Nofima snow crab Svalbard

Nofima will conduct experimental fishing for snow crab in Svalbard

Norwegian research institute, Nofima has received the Norwegian Directorate of Fisheries’ permission for experimental fishing for snow crab in Isfjorden near Svalbard. 

The fishing will take place for approximately ten days at the turn of May-June 2023.

“The aim of the trial fishing is to find out whether the snow crab has established itself in the fjords on Svalbard. We also want to survey whether the quantity is so large that it can be captured with the intention of using it for local value creation. Local food. Local, exclusive, Arctic food for permanent residents and visitors,” says senior researcher Sten Siikavuopio at Nofima.

It is he who, together with his colleague, senior adviser Gustav Martinsen, will carry out the research fishing. Fishing must take place in such a way that commercial snow crab baits are systematically placed at different depths and habitats suitable for snow crab.

Create renewable resources

Svalbard society needs several new economic legs to stand on when the era of mining is finished. The fisheries research for snow crab in Isfjorden on Svalbard is carried out in connection with the project “Fishing at 78° – Small-scale fisheries for local value creation in Svalbard“, which is financed by the Research Council of Norway.

“In “Fishing at 78°”, the aim is that the mining community, research arena and tourism destination Svalbard also has the potential to become a culinary destination with short-travelled and processed king and snow crab on the menu. The core of the project is to be able to create renewable values,” says Grete Lorentzen, who is project manager for the Svalbard project.

“We are talking about a knowledge project, where we create and transfer knowledge about how the Svalbard community can make use of an exclusive resource through correct capture, live storage, processing and preparation,” adds Sten Siikavuopio.

Special needs

“The project has a special need for a research quota to investigate the occurrence of snow crab in this area. Today, there is no knowledge related to the question of whether the snow crab has established a catchable population in the fjord areas of Svalbard”, says the permit from the Directorate of Fisheries.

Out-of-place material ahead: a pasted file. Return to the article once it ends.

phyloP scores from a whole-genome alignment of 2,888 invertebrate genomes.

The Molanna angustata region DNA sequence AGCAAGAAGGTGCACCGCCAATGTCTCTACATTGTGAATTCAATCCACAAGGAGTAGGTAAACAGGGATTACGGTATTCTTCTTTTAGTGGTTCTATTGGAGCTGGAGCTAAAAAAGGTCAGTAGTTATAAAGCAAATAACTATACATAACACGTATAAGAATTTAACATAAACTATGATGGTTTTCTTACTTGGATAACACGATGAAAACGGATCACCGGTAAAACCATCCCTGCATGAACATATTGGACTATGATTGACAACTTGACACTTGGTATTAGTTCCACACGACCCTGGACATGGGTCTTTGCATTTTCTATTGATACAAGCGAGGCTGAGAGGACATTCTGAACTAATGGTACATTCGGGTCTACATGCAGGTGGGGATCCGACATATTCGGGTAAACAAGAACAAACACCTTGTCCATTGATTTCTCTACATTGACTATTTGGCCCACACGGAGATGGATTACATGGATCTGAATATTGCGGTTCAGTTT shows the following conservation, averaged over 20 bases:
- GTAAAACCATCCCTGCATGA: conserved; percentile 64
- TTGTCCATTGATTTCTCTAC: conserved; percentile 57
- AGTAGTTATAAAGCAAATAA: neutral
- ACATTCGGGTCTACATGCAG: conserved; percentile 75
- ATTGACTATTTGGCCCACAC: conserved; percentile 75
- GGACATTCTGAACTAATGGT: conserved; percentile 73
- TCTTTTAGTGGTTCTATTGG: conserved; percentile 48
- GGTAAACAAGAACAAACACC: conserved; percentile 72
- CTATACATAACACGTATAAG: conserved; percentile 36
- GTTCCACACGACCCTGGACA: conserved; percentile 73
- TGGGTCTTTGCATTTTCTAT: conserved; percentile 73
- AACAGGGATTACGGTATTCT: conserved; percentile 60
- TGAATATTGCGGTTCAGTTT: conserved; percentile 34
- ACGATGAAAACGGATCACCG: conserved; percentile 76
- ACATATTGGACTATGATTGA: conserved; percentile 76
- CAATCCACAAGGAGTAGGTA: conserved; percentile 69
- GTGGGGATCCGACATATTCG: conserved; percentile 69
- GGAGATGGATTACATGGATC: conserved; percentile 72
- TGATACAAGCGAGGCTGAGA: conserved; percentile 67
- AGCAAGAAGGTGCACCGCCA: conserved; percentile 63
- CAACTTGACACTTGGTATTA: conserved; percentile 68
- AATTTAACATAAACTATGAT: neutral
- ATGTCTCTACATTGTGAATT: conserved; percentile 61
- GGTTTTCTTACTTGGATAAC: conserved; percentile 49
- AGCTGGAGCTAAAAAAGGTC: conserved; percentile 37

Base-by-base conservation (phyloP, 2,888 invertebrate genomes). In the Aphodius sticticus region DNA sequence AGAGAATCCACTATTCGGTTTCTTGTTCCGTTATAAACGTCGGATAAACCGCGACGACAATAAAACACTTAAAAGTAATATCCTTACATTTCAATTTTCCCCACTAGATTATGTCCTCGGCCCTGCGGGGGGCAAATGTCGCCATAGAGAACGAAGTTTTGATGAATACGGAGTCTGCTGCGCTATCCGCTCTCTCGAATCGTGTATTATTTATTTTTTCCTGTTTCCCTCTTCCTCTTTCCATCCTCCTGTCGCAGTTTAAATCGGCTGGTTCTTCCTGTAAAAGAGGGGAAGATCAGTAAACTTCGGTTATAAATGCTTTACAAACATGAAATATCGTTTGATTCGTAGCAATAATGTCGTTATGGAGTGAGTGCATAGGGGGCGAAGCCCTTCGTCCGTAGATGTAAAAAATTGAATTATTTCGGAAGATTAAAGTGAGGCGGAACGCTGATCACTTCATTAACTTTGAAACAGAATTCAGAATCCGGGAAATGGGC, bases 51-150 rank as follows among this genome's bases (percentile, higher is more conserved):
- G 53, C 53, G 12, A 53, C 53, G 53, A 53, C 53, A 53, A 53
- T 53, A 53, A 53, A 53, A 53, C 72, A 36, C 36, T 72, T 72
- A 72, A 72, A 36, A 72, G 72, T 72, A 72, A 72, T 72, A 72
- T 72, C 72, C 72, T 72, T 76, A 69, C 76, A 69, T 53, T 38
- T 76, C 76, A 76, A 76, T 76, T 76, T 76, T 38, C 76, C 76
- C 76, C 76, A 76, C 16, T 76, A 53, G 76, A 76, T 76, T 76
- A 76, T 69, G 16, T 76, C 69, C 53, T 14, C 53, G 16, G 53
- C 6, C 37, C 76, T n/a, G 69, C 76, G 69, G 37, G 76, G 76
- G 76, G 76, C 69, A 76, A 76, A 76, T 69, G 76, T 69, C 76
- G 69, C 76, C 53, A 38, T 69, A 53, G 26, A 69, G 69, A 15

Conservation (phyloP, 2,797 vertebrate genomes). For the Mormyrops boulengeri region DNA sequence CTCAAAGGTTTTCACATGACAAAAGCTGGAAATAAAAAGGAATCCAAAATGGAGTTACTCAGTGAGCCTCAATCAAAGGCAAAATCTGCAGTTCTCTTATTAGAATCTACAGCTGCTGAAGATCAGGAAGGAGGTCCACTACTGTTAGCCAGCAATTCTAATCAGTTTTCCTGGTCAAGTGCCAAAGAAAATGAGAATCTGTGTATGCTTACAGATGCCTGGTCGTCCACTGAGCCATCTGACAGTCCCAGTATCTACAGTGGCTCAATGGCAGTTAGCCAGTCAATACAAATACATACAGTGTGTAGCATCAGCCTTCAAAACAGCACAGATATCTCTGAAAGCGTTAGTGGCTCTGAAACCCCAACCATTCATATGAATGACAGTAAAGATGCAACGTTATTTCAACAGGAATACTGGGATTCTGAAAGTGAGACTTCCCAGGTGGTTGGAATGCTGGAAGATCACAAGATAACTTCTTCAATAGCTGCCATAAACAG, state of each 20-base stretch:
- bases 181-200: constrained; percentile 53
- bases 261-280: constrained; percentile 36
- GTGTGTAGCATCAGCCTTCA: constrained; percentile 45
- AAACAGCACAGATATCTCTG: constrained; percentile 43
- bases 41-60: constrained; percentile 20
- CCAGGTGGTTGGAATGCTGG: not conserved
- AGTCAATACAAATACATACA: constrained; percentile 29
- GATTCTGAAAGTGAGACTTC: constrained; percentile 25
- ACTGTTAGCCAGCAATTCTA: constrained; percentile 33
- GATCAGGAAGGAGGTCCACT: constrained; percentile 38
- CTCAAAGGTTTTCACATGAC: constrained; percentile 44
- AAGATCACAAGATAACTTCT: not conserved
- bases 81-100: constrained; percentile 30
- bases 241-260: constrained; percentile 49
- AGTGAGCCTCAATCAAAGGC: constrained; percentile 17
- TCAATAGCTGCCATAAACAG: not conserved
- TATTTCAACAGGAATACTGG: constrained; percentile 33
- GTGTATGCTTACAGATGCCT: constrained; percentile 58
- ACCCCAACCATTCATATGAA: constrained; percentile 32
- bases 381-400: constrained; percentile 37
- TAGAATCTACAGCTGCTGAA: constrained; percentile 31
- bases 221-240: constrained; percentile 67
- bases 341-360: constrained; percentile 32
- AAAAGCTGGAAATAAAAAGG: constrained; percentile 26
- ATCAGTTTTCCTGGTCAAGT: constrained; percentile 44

Nofima therefore wants to use test fishing to investigate whether snow crab has established itself as a so-called indigenous species in Svalbard, and what the composition of the population looks like in terms of size and quality.

“The snow crab is a particularly cold-loving species, which lives in northern waters. The fjords around Svalbard seem to be pure heaven for this species. The temperature is right, and the food supply is plentiful,” says Siikavuopio.

The test fishing will be carried out in close collaboration between Nofima and the project group in Svalbard. There is also Brita Knutsen Dahl, who runs Basecamp Explorer Spitsbergen AS.

“The snow crab catch from the trial fishery will be landed at Brita, which will use the resources to test out different processing methods”, says Grete Lorentzen.

The Nofima researchers state that catching food locally is significantly more sustainable than the importation of food into Svalbard that takes place today.

“They almost live in a cooking pot, but strict restrictions mean that almost all food to Svalbard today has to be imported via boat or air freight. It is not sustainable. Locally caught, Arctic food served to visitors and permanent residents of Svalbard is both more sustainable and significantly more exclusive,” says Sten Siikavuopio.

Only when the trial fishing has ended will it be possible to say whether there may be opportunities for coastal fishing for snow crab on Svalbard, which, due to its exclusive, snow-white meat, is sought after by chefs and food lovers alike.

“If it is established in the fjords on Svalbard, it must be considered and treated as an indigenous species, which is a great resource and should be able to be utilized as such,” says Siikavuopio.

The catch is earmarked for the project

For the time being, there is no question of any commercial fishing for snow crab on Svalbard:

“The allocated research quota is earmarked for the project applied for and the allocated amount cannot be reallocated. Research quota can only be fished or caught in direct connection with the project applied for, and any remaining quota falls away when the research trip has ended,” says the commitment from the Directorate of Fisheries.

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